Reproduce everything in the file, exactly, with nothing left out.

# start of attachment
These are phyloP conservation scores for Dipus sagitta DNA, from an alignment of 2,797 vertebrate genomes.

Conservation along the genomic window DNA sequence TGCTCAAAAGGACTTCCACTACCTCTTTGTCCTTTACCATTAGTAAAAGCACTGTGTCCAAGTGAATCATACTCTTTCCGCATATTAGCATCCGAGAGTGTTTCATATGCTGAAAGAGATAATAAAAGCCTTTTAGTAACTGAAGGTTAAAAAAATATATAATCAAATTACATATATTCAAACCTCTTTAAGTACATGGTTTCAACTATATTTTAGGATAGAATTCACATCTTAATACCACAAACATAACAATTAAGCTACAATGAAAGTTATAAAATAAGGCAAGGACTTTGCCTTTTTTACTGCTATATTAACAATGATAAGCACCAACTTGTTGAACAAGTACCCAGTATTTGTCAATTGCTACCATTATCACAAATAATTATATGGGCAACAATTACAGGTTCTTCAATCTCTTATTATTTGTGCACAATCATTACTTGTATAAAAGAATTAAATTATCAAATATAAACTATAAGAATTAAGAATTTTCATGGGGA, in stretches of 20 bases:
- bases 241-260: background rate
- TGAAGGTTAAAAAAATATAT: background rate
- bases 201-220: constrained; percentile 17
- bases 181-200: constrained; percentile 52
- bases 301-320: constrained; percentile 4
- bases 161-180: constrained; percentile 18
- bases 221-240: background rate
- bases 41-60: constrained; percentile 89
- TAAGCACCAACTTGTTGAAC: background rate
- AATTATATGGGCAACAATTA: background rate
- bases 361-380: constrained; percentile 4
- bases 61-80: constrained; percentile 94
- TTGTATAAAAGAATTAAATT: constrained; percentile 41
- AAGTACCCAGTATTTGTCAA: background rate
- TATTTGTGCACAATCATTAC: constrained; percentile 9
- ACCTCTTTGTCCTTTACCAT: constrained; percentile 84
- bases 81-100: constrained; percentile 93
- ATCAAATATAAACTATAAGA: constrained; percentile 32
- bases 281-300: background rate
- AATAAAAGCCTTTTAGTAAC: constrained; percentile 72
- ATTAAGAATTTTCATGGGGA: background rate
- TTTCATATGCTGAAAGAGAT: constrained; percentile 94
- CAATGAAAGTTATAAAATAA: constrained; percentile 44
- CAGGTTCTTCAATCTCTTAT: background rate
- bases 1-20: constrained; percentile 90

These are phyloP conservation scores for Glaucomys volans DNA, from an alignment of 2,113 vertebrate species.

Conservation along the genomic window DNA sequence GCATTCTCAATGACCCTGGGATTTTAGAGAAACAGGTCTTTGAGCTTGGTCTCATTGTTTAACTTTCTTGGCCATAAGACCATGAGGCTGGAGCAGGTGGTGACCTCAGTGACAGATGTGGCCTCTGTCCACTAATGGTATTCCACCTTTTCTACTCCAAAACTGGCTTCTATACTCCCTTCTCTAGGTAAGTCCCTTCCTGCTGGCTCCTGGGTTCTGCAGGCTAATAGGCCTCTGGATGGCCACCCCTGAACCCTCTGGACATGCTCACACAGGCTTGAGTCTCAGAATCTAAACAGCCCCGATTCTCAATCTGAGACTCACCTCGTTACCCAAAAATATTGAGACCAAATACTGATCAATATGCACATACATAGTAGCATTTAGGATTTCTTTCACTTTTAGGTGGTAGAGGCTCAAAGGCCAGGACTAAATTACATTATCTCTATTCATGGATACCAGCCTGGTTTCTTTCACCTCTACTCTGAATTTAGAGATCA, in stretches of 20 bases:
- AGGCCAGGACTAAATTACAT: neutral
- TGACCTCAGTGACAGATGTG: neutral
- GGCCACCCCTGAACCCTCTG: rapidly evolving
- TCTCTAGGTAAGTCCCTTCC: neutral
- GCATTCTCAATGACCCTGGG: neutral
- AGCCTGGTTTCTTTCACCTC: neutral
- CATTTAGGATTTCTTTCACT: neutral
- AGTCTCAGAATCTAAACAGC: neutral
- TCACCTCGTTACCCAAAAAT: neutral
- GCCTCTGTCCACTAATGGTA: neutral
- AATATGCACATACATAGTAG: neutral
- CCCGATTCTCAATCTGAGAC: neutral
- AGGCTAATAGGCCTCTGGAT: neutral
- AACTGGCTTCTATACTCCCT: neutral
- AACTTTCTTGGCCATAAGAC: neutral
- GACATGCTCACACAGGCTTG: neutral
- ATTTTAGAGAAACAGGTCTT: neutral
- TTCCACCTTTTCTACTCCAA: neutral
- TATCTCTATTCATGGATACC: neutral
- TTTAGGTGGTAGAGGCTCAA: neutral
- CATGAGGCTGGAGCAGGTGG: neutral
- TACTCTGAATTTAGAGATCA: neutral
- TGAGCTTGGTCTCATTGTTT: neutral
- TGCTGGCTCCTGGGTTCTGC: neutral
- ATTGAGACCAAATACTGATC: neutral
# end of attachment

These are phyloP conservation scores for Dipus sagitta DNA, from an alignment of 2,797 vertebrate genomes.

Conservation along the genomic window DNA sequence TGCTCAAAAGGACTTCCACTACCTCTTTGTCCTTTACCATTAGTAAAAGCACTGTGTCCAAGTGAATCATACTCTTTCCGCATATTAGCATCCGAGAGTGTTTCATATGCTGAAAGAGATAATAAAAGCCTTTTAGTAACTGAAGGTTAAAAAAATATATAATCAAATTACATATATTCAAACCTCTTTAAGTACATGGTTTCAACTATATTTTAGGATAGAATTCACATCTTAATACCACAAACATAACAATTAAGCTACAATGAAAGTTATAAAATAAGGCAAGGACTTTGCCTTTTTTACTGCTATATTAACAATGATAAGCACCAACTTGTTGAACAAGTACCCAGTATTTGTCAATTGCTACCATTATCACAAATAATTATATGGGCAACAATTACAGGTTCTTCAATCTCTTATTATTTGTGCACAATCATTACTTGTATAAAAGAATTAAATTATCAAATATAAACTATAAGAATTAAGAATTTTCATGGGGA, in stretches of 20 bases:
- bases 241-260: background rate
- TGAAGGTTAAAAAAATATAT: background rate
- bases 201-220: constrained; percentile 17
- bases 181-200: constrained; percentile 52
- bases 301-320: constrained; percentile 4
- bases 161-180: constrained; percentile 18
- bases 221-240: background rate
- bases 41-60: constrained; percentile 89
- TAAGCACCAACTTGTTGAAC: background rate
- AATTATATGGGCAACAATTA: background rate
- bases 361-380: constrained; percentile 4
- bases 61-80: constrained; percentile 94
- TTGTATAAAAGAATTAAATT: constrained; percentile 41
- AAGTACCCAGTATTTGTCAA: background rate
- TATTTGTGCACAATCATTAC: constrained; percentile 9
- ACCTCTTTGTCCTTTACCAT: constrained; percentile 84
- bases 81-100: constrained; percentile 93
- ATCAAATATAAACTATAAGA: constrained; percentile 32
- bases 281-300: background rate
- AATAAAAGCCTTTTAGTAAC: constrained; percentile 72
- ATTAAGAATTTTCATGGGGA: background rate
- TTTCATATGCTGAAAGAGAT: constrained; percentile 94
- CAATGAAAGTTATAAAATAA: constrained; percentile 44
- CAGGTTCTTCAATCTCTTAT: background rate
- bases 1-20: constrained; percentile 90

These are phyloP conservation scores for Glaucomys volans DNA, from an alignment of 2,113 vertebrate species.

Conservation along the genomic window DNA sequence GCATTCTCAATGACCCTGGGATTTTAGAGAAACAGGTCTTTGAGCTTGGTCTCATTGTTTAACTTTCTTGGCCATAAGACCATGAGGCTGGAGCAGGTGGTGACCTCAGTGACAGATGTGGCCTCTGTCCACTAATGGTATTCCACCTTTTCTACTCCAAAACTGGCTTCTATACTCCCTTCTCTAGGTAAGTCCCTTCCTGCTGGCTCCTGGGTTCTGCAGGCTAATAGGCCTCTGGATGGCCACCCCTGAACCCTCTGGACATGCTCACACAGGCTTGAGTCTCAGAATCTAAACAGCCCCGATTCTCAATCTGAGACTCACCTCGTTACCCAAAAATATTGAGACCAAATACTGATCAATATGCACATACATAGTAGCATTTAGGATTTCTTTCACTTTTAGGTGGTAGAGGCTCAAAGGCCAGGACTAAATTACATTATCTCTATTCATGGATACCAGCCTGGTTTCTTTCACCTCTACTCTGAATTTAGAGATCA, in stretches of 20 bases:
- AGGCCAGGACTAAATTACAT: neutral
- TGACCTCAGTGACAGATGTG: neutral
- GGCCACCCCTGAACCCTCTG: rapidly evolving
- TCTCTAGGTAAGTCCCTTCC: neutral
- GCATTCTCAATGACCCTGGG: neutral
- AGCCTGGTTTCTTTCACCTC: neutral
- CATTTAGGATTTCTTTCACT: neutral
- AGTCTCAGAATCTAAACAGC: neutral
- TCACCTCGTTACCCAAAAAT: neutral
- GCCTCTGTCCACTAATGGTA: neutral
- AATATGCACATACATAGTAG: neutral
- CCCGATTCTCAATCTGAGAC: neutral
- AGGCTAATAGGCCTCTGGAT: neutral
- AACTGGCTTCTATACTCCCT: neutral
- AACTTTCTTGGCCATAAGAC: neutral
- GACATGCTCACACAGGCTTG: neutral
- ATTTTAGAGAAACAGGTCTT: neutral
- TTCCACCTTTTCTACTCCAA: neutral
- TATCTCTATTCATGGATACC: neutral
- TTTAGGTGGTAGAGGCTCAA: neutral
- CATGAGGCTGGAGCAGGTGG: neutral
- TACTCTGAATTTAGAGATCA: neutral
- TGAGCTTGGTCTCATTGTTT: neutral
- TGCTGGCTCCTGGGTTCTGC: neutral
- ATTGAGACCAAATACTGATC: neutral